Optimal restoration for pollination services increases forest cover while doubling agricultural profits
In the midst of a global biodiversity crisis and a rapidly expanding food demand, improving agricultural techniques is a high priority. Pollinators are at the forefront of this restoration goal partially due to their rapid decline in population, and also their crucial role in food production. 75% of globally common food depends on pollinators. Though improving agriculture is important, it is also expensive and risky for land owners. A framework is needed to determine best arrangements and practices for sustainable agriculture.
Goals and Methods
The authors use coffee as a case study for an important cash crop that benefits from pollinators determine to what extent can strategic allocation of land for restoration achieve both restoration and agricultural goals. They also aim to gain clarity on how those benefits change over time and the impact agricultural expansion has on those outcomes. The authors present a novel framework for the allocation of restoration in agricultural landscapes over space and time.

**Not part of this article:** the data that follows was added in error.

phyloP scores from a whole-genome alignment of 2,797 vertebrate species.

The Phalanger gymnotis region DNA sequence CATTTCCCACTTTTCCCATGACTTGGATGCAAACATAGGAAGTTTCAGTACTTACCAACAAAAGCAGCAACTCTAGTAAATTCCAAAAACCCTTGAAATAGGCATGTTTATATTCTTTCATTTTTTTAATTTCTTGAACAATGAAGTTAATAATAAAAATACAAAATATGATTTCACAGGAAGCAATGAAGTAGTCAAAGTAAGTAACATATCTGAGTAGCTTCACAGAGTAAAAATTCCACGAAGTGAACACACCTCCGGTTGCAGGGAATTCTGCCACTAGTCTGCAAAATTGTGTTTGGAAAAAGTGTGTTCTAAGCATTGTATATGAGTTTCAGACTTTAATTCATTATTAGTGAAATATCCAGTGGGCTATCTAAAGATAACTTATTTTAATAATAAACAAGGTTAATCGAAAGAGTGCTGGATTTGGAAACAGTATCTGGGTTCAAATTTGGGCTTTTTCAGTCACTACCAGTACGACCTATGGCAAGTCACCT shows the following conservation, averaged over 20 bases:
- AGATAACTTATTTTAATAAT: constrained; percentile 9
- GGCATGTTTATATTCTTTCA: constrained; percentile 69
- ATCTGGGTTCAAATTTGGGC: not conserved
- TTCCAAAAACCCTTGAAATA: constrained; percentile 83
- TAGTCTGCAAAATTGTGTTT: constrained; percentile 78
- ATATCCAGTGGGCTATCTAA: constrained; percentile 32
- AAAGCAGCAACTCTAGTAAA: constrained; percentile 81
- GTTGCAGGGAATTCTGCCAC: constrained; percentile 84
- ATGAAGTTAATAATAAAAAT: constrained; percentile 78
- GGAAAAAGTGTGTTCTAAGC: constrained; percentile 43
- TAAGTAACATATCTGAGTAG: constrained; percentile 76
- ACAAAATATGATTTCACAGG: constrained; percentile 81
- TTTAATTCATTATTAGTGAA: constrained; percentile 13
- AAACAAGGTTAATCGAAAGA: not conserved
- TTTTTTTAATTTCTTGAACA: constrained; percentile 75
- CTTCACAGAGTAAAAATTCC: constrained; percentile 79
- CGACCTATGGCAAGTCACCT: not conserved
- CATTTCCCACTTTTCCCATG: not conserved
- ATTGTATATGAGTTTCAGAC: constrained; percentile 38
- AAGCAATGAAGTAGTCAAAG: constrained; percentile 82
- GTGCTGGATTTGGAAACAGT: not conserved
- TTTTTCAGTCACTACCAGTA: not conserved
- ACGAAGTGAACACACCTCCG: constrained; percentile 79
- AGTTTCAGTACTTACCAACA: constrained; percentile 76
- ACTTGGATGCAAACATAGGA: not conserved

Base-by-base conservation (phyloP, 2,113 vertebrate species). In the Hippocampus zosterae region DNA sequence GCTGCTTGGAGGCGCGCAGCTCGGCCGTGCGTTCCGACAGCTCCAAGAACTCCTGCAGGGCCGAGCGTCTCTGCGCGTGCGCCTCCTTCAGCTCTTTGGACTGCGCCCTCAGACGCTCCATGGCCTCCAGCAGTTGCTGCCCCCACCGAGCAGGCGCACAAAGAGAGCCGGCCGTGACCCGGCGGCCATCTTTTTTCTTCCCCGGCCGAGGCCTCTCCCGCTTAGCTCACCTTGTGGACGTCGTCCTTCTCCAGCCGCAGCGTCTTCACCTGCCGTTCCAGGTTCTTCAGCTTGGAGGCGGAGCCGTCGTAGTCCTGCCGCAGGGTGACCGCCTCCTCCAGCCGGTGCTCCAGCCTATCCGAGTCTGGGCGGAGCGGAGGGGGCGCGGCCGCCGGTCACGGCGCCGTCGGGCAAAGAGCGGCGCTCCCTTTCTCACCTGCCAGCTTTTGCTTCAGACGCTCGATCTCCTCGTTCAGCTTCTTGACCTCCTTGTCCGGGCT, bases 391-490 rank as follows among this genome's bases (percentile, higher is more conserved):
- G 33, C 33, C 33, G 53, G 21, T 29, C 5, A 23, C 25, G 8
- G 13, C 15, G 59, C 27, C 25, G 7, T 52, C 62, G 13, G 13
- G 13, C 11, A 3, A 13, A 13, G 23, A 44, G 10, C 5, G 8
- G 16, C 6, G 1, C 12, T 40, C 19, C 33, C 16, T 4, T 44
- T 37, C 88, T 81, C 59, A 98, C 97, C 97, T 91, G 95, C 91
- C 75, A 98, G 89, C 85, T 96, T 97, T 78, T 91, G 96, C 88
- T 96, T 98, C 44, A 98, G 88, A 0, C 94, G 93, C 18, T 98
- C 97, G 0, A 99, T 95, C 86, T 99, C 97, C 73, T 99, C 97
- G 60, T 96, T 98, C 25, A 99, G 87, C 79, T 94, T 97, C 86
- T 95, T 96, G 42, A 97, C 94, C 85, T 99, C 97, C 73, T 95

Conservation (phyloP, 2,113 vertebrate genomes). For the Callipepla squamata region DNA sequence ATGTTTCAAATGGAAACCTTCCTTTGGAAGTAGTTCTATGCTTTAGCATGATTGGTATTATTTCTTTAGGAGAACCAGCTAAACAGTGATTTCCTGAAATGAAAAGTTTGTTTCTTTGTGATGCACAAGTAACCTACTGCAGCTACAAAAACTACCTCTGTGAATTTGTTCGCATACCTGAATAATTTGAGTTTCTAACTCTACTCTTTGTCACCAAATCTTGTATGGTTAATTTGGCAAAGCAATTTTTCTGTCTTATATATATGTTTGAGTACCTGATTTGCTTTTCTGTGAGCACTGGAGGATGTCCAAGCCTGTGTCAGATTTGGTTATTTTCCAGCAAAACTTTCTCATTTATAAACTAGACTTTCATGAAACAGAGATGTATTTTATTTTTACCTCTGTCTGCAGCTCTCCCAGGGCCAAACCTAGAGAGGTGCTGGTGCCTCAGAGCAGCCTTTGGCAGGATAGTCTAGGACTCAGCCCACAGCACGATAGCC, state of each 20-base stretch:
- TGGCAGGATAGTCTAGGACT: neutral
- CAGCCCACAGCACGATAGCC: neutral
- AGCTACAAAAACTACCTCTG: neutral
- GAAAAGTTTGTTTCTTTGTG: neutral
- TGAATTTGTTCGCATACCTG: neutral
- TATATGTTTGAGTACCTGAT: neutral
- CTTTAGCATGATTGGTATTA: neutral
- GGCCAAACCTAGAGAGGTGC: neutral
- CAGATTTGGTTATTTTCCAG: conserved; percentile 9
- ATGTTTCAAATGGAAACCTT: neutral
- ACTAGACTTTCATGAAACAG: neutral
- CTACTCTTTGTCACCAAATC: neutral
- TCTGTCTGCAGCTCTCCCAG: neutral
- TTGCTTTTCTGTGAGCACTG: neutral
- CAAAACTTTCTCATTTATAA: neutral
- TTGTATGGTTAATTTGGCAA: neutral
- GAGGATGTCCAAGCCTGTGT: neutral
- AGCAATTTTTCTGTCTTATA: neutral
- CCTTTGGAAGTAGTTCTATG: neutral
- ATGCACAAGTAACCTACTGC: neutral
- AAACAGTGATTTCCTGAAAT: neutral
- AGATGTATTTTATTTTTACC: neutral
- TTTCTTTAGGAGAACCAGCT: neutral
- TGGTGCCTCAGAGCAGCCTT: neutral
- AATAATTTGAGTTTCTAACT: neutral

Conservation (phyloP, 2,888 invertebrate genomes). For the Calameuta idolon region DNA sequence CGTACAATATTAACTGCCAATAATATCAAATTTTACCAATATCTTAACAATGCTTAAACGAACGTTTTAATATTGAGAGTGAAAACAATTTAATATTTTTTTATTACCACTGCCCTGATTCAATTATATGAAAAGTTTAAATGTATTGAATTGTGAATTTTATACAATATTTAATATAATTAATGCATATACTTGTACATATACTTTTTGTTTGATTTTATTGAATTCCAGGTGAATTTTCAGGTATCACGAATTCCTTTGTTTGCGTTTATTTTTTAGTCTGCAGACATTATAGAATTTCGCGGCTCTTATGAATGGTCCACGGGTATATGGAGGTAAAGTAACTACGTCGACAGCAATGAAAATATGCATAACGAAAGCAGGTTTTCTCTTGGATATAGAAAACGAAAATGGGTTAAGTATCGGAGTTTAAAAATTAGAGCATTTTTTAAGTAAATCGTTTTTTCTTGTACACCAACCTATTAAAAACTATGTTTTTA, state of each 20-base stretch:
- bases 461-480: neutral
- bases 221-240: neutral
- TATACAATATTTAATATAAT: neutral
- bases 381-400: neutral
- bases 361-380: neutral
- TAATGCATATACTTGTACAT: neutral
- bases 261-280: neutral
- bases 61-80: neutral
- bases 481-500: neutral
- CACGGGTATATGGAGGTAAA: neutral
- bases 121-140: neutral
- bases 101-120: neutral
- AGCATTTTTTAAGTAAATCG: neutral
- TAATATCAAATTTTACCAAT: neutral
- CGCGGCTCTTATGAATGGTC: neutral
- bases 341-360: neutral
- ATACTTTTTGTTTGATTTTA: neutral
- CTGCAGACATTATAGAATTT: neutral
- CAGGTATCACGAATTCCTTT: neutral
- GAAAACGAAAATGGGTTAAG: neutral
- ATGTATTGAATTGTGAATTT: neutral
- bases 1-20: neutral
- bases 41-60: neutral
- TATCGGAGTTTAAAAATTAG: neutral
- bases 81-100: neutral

Conclusions and Takeaways
Strategic planning for restoration is highly important, especially in regions containing biodiversity hotspots and agrarian societies. The authors find that strategic allocation of restored habitat within croplands enhances both biodiversity and agricultural production. In addition, profits are usually increased/maximized. Increase in agriculture profit whilst seeing a biodiversity is a valuable motivator for landholders to carefully manage pollinator-dependent farms.
Optimal restoration for pollination services increases forest cover while doubling agricultural profits. PLOS Biology. 2023;21(5):e3002107. doi:10.1371/journal.pbio.3002107..